(By Larry Hodges)
Like it or not, mind games are a part of all sports. They range from “stare downs” in boxing to starting arguments in any sport to force an opponent to lose his focus. The best way to deal with most of them is two-fold: 1) ignore them and keep your focus, and 2) call for the referee if it goes too far. Here are the most common mind games you might face in table tennis.
- Intentionally showing up late for a match. This can irritate an opponent, leading to him not playing as well. If an opponent does this, smile to yourself and do your best to stay focused and ready. Do not be afraid to ask for a default if the opponent takes too long – check with the referee on how long you have to wait. (Some players are notorious for this. I’m tempted to name names!)
- Stalling. This can also irritate an opponent. There’s no problem with slowing down to a degree to keep your focus or to rest, but there are limits. If an opponent does this too much, get the referee.
- Playing overly fast. This can trick the opponent into playing points before he is mentally or even physically ready. This you can easily control, especially on your serve. When the opponent is serving, not only should you not go to the table until you are ready (though you shouldn’t stall), but you might consider holding your non-playing hand up as you get into your ready position, signaling you are not yet ready, so the opponent can’t quick-serve you.
- Praising an opponent. This gets an opponent to think about the very shots that he is doing well – and that’s the quickest way for the shots to fall apart. The best play is almost mindless (other than tactical thinking between points), as you let the subconscious do what it’s been trained to do. In general, other than keeping score and other game-related issues, you shouldn’t talk to an opponent during a serious match nor should he talk to you. If he does in a distracting way, either give short, quick answers or just ignore him. If it gets out of hand, call for a referee. (In the final of Men’s Singles at the Nationals one year, one player was winning relatively easily. The opponent began chanting the player’s name between points, punching his fist into the air in unison, and motioned for the crowd to do so as well, which it did, over and over. The player who was winning fell apart and lost.)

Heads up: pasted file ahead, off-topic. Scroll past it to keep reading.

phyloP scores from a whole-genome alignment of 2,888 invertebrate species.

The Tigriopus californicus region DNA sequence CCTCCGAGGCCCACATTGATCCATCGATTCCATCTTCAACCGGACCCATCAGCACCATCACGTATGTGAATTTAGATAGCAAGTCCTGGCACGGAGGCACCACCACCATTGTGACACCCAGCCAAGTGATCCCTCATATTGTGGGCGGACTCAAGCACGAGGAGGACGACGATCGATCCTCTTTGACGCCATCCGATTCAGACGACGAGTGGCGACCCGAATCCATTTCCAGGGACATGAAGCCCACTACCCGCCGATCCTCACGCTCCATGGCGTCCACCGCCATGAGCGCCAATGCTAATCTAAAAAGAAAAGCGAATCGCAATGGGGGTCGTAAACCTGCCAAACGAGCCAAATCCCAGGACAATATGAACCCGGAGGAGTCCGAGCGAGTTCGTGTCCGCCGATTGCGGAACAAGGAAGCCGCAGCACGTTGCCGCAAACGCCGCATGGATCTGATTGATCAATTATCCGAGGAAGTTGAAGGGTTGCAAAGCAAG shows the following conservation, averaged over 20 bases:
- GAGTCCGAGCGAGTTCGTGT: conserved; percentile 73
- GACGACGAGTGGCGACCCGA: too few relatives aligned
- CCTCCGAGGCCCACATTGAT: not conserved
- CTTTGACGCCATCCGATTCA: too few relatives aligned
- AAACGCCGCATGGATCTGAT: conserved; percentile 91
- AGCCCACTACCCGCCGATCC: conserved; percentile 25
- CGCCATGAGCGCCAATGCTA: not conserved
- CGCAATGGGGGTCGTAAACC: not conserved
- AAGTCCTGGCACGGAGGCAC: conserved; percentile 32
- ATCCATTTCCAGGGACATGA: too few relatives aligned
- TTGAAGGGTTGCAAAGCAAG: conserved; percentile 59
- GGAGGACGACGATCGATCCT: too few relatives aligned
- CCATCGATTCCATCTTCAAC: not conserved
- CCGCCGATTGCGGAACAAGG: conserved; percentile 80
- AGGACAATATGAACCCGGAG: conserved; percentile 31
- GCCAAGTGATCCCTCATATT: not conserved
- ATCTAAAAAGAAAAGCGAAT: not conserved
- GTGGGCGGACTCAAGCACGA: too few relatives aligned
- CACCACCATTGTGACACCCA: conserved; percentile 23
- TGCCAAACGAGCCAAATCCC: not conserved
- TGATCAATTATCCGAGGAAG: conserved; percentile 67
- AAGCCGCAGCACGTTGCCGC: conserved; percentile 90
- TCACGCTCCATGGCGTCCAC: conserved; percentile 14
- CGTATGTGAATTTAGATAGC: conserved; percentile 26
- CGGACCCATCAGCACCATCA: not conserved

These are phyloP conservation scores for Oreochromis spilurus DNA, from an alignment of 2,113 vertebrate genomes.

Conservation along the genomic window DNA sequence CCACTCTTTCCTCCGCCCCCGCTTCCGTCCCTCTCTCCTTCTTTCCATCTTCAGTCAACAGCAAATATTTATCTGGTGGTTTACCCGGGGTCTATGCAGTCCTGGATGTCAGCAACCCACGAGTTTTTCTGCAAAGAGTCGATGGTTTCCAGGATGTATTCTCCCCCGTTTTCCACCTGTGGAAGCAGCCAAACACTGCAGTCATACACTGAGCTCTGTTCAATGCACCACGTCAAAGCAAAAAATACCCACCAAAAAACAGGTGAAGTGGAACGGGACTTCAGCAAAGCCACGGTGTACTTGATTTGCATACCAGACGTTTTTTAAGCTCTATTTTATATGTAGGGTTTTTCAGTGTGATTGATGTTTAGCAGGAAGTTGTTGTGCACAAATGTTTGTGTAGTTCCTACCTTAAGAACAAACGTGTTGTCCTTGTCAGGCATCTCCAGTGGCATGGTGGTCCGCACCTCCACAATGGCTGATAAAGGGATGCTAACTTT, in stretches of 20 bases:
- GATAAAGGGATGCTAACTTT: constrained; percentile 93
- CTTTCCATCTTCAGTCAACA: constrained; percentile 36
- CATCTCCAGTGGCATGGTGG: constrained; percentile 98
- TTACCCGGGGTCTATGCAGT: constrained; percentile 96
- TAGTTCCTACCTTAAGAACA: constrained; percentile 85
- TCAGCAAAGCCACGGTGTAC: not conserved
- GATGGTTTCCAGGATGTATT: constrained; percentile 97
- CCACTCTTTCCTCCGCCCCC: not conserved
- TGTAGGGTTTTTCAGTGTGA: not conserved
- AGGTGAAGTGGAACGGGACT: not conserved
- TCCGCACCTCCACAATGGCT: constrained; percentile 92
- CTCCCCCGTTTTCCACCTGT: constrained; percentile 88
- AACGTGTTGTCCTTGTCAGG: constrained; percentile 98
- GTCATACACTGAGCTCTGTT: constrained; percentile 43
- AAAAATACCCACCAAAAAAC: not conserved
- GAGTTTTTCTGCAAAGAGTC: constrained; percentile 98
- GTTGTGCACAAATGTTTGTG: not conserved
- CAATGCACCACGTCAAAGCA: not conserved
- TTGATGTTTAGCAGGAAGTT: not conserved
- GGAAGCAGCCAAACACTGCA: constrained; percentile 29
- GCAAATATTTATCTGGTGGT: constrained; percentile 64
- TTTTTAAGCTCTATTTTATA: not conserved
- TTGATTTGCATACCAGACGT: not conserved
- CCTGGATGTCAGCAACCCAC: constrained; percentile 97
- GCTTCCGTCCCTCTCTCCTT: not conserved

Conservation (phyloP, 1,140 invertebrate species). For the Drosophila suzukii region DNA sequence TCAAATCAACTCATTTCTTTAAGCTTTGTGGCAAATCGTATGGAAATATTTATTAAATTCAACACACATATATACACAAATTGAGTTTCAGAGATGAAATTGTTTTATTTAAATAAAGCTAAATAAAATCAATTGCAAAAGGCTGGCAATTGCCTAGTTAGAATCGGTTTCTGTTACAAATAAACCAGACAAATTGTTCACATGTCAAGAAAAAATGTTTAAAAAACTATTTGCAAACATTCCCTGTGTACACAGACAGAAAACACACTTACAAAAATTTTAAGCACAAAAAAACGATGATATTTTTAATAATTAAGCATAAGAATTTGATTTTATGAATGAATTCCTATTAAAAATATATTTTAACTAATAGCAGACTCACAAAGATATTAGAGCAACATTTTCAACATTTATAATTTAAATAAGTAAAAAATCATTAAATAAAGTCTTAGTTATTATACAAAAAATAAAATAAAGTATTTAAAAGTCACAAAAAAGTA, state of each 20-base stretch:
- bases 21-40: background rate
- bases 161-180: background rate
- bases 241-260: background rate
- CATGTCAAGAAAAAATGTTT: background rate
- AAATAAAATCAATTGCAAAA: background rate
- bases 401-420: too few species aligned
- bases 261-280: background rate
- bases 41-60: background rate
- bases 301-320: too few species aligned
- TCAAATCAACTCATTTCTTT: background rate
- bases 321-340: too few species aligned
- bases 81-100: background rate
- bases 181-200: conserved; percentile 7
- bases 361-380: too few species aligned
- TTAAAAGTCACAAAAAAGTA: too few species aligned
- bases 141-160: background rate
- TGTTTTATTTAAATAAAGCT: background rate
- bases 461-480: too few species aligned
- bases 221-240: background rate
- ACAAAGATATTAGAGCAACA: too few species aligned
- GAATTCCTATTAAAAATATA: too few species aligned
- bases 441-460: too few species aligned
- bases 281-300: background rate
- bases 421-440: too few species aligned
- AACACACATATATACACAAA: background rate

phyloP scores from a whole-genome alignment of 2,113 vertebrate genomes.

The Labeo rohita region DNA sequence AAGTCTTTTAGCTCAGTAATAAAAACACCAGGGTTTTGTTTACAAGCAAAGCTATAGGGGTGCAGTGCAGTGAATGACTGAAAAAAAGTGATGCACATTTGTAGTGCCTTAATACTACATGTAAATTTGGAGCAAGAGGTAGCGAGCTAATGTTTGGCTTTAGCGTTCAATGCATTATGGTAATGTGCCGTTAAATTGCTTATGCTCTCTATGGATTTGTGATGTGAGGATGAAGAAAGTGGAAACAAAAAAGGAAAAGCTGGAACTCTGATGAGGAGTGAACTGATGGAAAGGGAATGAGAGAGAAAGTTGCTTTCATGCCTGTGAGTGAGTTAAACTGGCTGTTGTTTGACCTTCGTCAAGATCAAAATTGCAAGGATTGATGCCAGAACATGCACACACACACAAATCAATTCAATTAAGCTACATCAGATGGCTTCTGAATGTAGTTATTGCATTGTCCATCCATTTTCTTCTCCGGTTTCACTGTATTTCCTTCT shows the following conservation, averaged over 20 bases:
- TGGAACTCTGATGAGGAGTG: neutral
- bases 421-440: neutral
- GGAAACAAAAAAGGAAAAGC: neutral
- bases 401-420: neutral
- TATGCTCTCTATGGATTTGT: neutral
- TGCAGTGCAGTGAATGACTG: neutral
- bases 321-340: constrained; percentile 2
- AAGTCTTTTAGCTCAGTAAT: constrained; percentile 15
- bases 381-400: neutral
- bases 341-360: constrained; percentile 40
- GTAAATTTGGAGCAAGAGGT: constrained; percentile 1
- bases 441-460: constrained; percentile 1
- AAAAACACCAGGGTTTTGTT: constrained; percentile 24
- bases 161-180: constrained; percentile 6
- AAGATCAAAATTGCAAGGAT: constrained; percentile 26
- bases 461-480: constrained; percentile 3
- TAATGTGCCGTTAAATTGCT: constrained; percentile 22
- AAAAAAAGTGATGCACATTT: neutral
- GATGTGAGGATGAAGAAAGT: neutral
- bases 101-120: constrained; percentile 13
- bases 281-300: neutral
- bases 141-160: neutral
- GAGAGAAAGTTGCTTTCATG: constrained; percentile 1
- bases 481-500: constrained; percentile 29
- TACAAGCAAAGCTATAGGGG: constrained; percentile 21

- Staring. Some players are infamous for just staring at their opponent, especially as they are about to serve. If they take too long doing this, call a referee.
- Intentional minor infractions. They are done to cause irritate an opponent, thereby hurting his focus. These include toweling off at improper times, talking to people on sidelines (that might be coaching), arguing over the score or who serves, kicking the ball away, or walking around opponent’s side of the table. When an opponent is losing, he may decide his best chance of winning is to distract the opponent so that he won’t play as well – and it often works if an unwary opponent isn’t ready for it. Ignore it, knowing opponent is desperate. If it gets too bad, call for the referee. (The classic case of this was the Men’s Final at the 1987 World Championships, when, after coming back to reach deuce in the fourth (up 2-1 in games in a best of five to 21), China’s Jiang Jialiang walked around the table, walking between his opponent and the table on the far side, pumping his fist the whole time. This seemed to distract his opponent, Jan-Ove Waldner, who lost the game and match.)
- Screaming. Sometimes this is done innocently, especially by junior players, as a way to release tension – and most coaches, including me, encourage this, to a degree. Other times it is done to intimidate. Sometimes it is both. Since this is generally allowed, get used to it. In fact, you might consider doing it yourself so that it’s not all one-sided and to release your own tension – some of it from the opponent’s screaming! (For classic example, go to Youtube and pull any video of Japan’s Harimoto Tomokazu.)
- Outright cheating. Call the referee immediately.
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